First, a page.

Dr. Klingner is a Professor of Education specializing in bilingual special education at the University of Colorado at Boulder. She was a bilingual special education teacher for ten years before earning a Ph.D. in reading and learning disabilities from the University of Miami. She is a Co-Principal Investigator for the National Center for Culturally Responsive Education Systems (NCCRESt), a technical assistance center founded to address the disproportionate representation of students of color and English learners in special education. To date, Dr. Klingner has authored or co-authored more than 100 articles, books, and chapters, and presented at numerous national and international conferences, frequently as a keynote speaker. In 2004, she was honored with AERA’s Early Career Award. Currently, Dr. Klingner is a Vice-President for two organizations: the International Academy for Research on Learning Disabilities and the Council for Exceptional Children’s Division for Learning Disabilities. She is the past Co-Editor of the Review of Educational Research, and an Associate Editor for the Journal of Learning Disabilities. Her research interests include reading comprehension instruction for diverse populations and professional development that leads to sustained implementation of validated practices.

Alfred Tatum

alfred tatum

Dr. Tatum is an Associate Professor in the Department of Literacy Education at the University of Illinois at Chicago. Before joining their faculty, he served as a reading clinic Director, Senior Program Associate for the North Central Regional Education Lab, (NCREL) and Assistant Professor of curriculum and instruction at the University of Maryland. He began his career as an eighth-grade teacher, later becoming a reading specialist. Currently, Dr. Tatum serves on the National Advisory Reading Committee of the National Assessment of Educational Progress (NAEP). He provides professional development support to schools across the nation interested in addressing the literacy needs of students characterized as vulnerable, particularly African-American adolescent males. He has also published in nine journals including Reading Research Quarterly, The Reading Teacher, Journal of Adolescent & Adult Literacy, Educational Leadership, the Journal of College Reading and Learning, and Principal Leadership. Dr. Tatum’s research interests are the literacy development of African-American adolescent males and teacher professional development in urban middle and high schools.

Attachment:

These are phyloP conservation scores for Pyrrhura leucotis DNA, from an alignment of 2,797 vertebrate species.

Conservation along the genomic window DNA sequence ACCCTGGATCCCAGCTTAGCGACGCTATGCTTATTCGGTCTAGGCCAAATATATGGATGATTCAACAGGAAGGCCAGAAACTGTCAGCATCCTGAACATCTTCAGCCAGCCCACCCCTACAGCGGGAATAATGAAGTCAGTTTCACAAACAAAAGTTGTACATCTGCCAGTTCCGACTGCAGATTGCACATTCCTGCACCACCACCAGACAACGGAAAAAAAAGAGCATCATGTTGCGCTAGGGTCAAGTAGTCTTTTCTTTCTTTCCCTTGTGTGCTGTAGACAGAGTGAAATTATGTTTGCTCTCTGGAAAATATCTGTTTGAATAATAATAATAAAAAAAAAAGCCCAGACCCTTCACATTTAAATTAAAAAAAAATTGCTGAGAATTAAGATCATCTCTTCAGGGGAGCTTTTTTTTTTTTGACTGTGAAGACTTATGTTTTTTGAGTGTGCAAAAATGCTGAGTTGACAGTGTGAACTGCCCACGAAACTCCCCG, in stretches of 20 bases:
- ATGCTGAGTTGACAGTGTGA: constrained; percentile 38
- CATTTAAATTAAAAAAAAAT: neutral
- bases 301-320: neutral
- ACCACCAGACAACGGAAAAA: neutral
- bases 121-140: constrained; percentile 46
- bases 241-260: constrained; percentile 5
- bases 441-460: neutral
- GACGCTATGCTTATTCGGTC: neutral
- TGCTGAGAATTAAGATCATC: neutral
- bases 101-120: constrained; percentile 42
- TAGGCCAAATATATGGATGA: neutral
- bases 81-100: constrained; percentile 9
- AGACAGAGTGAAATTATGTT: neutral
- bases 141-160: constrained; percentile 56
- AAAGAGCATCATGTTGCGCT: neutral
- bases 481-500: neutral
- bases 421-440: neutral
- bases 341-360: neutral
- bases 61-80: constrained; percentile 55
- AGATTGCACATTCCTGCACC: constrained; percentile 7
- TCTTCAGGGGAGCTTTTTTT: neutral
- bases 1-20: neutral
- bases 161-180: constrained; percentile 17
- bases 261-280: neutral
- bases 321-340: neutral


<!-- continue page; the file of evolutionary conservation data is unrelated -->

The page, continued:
Partners

Connecticut SPDG partners with the following groups to support the implementation of Connecticut’s SPDG.

Center for Behavioral Education & Research (CBER) was established in the Fall of 2005. CBER, under the Neag School of Education at UConn, is a signature organization that specializes in quality research and teaching in the areas of: PBIS, Behavior Disorders, Literacy, School Psychology, and Special Education. CBER continues to conduct and disseminate rigorous research that improves educational and social outcomes for all children and youth in schools.

Visit the CBER website.

 

The mission of the Birth to Three System is to strengthen the capacity of families to meet the developmental and health-related needs of their infants and toddlers who have delays or disabilities.


Visit the Connecticut Birth to Three System website

 

Connecticut Parent Advocacy Center (CPAC) has been Connecticut’s federally-funded parent training center for over twenty-eight years. The CPAC Director and staff will provide expertise on working with families of students with disabilities and support training and technical assistance to schools on family/community engagement.

Visit the CPAC website.

Connecticut Parent Information and Resource Center (CT PIRC) has been Connecticut’s federally funded parent information and resource center for over thirteen years. CT PIRC staff will lend its expertise on family involvement, particularly the involvement of families of color and families who are culturally and linguistically diverse. CT PIRC staff will support districts through training and coaching on the implementation of school-family-community partnerships/action teams.

Visit the CT PIRC website.

The Connecticut State Department of Education

Visit the Bureau of Special Education’s website.

Visit the Bureau of Accountability and Improvement’s website.

 

Regional Educational Service Centers (RESCs) provide professional development and technical assistance on regional and local levels. Professionals at the RESCs have expertise in Literacy and PBIS.

Visit the RESC Alliance website.

The goal of Office of Special Eduation Program’s (OSEP) funding program is to assist state education agencies and their partners to reform early intervention, educational, and transitional services systems to improve results for children with disabilities.

Visit Signetwork’s website.

The State Education Resource Center (SERC) is a quasi-state agency primarily funded by the Connecticut State Department of Education. SERC provides professional development and information dissemination in the latest research and best practices to educators, service providers, and families throughout the state, as well as job-embedded technical assistance and training within schools, programs, and districts.

Visit SERC’s website.

Former SPDG: PBIS